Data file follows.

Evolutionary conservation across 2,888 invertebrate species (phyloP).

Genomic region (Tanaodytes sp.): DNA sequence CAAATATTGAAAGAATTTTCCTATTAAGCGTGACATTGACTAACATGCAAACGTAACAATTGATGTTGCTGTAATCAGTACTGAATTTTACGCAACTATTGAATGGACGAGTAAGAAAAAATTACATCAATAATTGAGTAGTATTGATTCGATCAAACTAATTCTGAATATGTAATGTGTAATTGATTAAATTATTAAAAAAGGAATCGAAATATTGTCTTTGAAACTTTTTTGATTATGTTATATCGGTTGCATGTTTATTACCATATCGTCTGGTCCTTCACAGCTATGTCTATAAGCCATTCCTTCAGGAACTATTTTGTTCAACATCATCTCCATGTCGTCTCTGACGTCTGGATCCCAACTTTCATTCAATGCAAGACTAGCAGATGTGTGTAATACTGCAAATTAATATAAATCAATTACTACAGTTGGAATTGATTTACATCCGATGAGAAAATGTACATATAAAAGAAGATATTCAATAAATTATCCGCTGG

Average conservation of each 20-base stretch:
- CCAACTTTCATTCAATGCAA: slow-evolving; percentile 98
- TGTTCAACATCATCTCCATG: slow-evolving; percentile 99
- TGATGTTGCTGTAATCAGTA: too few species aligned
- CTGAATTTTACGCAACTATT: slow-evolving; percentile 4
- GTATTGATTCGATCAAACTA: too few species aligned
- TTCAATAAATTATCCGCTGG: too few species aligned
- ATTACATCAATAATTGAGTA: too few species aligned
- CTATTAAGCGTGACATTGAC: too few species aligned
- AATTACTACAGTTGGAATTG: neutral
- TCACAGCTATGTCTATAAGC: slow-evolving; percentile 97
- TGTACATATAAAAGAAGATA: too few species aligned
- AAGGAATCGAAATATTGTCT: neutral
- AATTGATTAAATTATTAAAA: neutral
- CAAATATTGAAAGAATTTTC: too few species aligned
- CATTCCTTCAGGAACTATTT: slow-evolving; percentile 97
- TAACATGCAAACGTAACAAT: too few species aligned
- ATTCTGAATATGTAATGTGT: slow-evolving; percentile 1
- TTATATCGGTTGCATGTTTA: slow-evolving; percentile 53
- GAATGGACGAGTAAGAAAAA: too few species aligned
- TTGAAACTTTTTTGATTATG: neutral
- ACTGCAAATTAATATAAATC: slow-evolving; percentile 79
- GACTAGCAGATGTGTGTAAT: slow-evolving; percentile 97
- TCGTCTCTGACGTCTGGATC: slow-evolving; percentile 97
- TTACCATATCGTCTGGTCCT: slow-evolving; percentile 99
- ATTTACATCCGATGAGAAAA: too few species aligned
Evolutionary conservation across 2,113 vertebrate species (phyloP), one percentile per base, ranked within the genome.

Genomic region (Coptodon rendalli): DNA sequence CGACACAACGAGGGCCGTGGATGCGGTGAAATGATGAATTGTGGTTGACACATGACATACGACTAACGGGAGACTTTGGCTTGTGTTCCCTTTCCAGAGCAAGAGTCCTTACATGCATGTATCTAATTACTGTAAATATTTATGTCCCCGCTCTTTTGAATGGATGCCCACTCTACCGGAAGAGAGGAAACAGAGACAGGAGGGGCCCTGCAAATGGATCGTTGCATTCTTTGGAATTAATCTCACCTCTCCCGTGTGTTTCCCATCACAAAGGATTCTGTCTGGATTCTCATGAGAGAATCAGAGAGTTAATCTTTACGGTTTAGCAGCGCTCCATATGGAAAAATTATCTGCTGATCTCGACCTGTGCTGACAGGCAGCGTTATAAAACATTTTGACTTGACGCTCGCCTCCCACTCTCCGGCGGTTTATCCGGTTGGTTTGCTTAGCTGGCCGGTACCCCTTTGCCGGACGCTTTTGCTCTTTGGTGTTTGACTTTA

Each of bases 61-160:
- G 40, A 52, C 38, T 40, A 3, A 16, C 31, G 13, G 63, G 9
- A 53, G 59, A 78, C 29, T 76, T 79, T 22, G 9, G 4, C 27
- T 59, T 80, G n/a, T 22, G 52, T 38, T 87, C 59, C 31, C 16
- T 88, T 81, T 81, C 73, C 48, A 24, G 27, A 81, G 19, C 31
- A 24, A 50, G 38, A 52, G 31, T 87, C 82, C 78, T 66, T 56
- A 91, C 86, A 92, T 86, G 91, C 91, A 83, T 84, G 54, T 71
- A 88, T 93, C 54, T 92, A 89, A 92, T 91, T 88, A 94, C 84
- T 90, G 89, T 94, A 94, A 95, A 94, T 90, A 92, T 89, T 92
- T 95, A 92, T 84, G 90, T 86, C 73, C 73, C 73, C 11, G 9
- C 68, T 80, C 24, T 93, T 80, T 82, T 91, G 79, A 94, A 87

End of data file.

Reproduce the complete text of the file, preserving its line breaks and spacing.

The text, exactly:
Evolutionary conservation across 2,888 invertebrate species (phyloP).

Genomic region (Tanaodytes sp.): DNA sequence CAAATATTGAAAGAATTTTCCTATTAAGCGTGACATTGACTAACATGCAAACGTAACAATTGATGTTGCTGTAATCAGTACTGAATTTTACGCAACTATTGAATGGACGAGTAAGAAAAAATTACATCAATAATTGAGTAGTATTGATTCGATCAAACTAATTCTGAATATGTAATGTGTAATTGATTAAATTATTAAAAAAGGAATCGAAATATTGTCTTTGAAACTTTTTTGATTATGTTATATCGGTTGCATGTTTATTACCATATCGTCTGGTCCTTCACAGCTATGTCTATAAGCCATTCCTTCAGGAACTATTTTGTTCAACATCATCTCCATGTCGTCTCTGACGTCTGGATCCCAACTTTCATTCAATGCAAGACTAGCAGATGTGTGTAATACTGCAAATTAATATAAATCAATTACTACAGTTGGAATTGATTTACATCCGATGAGAAAATGTACATATAAAAGAAGATATTCAATAAATTATCCGCTGG

Average conservation of each 20-base stretch:
- CCAACTTTCATTCAATGCAA: slow-evolving; percentile 98
- TGTTCAACATCATCTCCATG: slow-evolving; percentile 99
- TGATGTTGCTGTAATCAGTA: too few species aligned
- CTGAATTTTACGCAACTATT: slow-evolving; percentile 4
- GTATTGATTCGATCAAACTA: too few species aligned
- TTCAATAAATTATCCGCTGG: too few species aligned
- ATTACATCAATAATTGAGTA: too few species aligned
- CTATTAAGCGTGACATTGAC: too few species aligned
- AATTACTACAGTTGGAATTG: neutral
- TCACAGCTATGTCTATAAGC: slow-evolving; percentile 97
- TGTACATATAAAAGAAGATA: too few species aligned
- AAGGAATCGAAATATTGTCT: neutral
- AATTGATTAAATTATTAAAA: neutral
- CAAATATTGAAAGAATTTTC: too few species aligned
- CATTCCTTCAGGAACTATTT: slow-evolving; percentile 97
- TAACATGCAAACGTAACAAT: too few species aligned
- ATTCTGAATATGTAATGTGT: slow-evolving; percentile 1
- TTATATCGGTTGCATGTTTA: slow-evolving; percentile 53
- GAATGGACGAGTAAGAAAAA: too few species aligned
- TTGAAACTTTTTTGATTATG: neutral
- ACTGCAAATTAATATAAATC: slow-evolving; percentile 79
- GACTAGCAGATGTGTGTAAT: slow-evolving; percentile 97
- TCGTCTCTGACGTCTGGATC: slow-evolving; percentile 97
- TTACCATATCGTCTGGTCCT: slow-evolving; percentile 99
- ATTTACATCCGATGAGAAAA: too few species aligned
Evolutionary conservation across 2,113 vertebrate species (phyloP), one percentile per base, ranked within the genome.

Genomic region (Coptodon rendalli): DNA sequence CGACACAACGAGGGCCGTGGATGCGGTGAAATGATGAATTGTGGTTGACACATGACATACGACTAACGGGAGACTTTGGCTTGTGTTCCCTTTCCAGAGCAAGAGTCCTTACATGCATGTATCTAATTACTGTAAATATTTATGTCCCCGCTCTTTTGAATGGATGCCCACTCTACCGGAAGAGAGGAAACAGAGACAGGAGGGGCCCTGCAAATGGATCGTTGCATTCTTTGGAATTAATCTCACCTCTCCCGTGTGTTTCCCATCACAAAGGATTCTGTCTGGATTCTCATGAGAGAATCAGAGAGTTAATCTTTACGGTTTAGCAGCGCTCCATATGGAAAAATTATCTGCTGATCTCGACCTGTGCTGACAGGCAGCGTTATAAAACATTTTGACTTGACGCTCGCCTCCCACTCTCCGGCGGTTTATCCGGTTGGTTTGCTTAGCTGGCCGGTACCCCTTTGCCGGACGCTTTTGCTCTTTGGTGTTTGACTTTA

Each of bases 61-160:
- G 40, A 52, C 38, T 40, A 3, A 16, C 31, G 13, G 63, G 9
- A 53, G 59, A 78, C 29, T 76, T 79, T 22, G 9, G 4, C 27
- T 59, T 80, G n/a, T 22, G 52, T 38, T 87, C 59, C 31, C 16
- T 88, T 81, T 81, C 73, C 48, A 24, G 27, A 81, G 19, C 31
- A 24, A 50, G 38, A 52, G 31, T 87, C 82, C 78, T 66, T 56
- A 91, C 86, A 92, T 86, G 91, C 91, A 83, T 84, G 54, T 71
- A 88, T 93, C 54, T 92, A 89, A 92, T 91, T 88, A 94, C 84
- T 90, G 89, T 94, A 94, A 95, A 94, T 90, A 92, T 89, T 92
- T 95, A 92, T 84, G 90, T 86, C 73, C 73, C 73, C 11, G 9
- C 68, T 80, C 24, T 93, T 80, T 82, T 91, G 79, A 94, A 87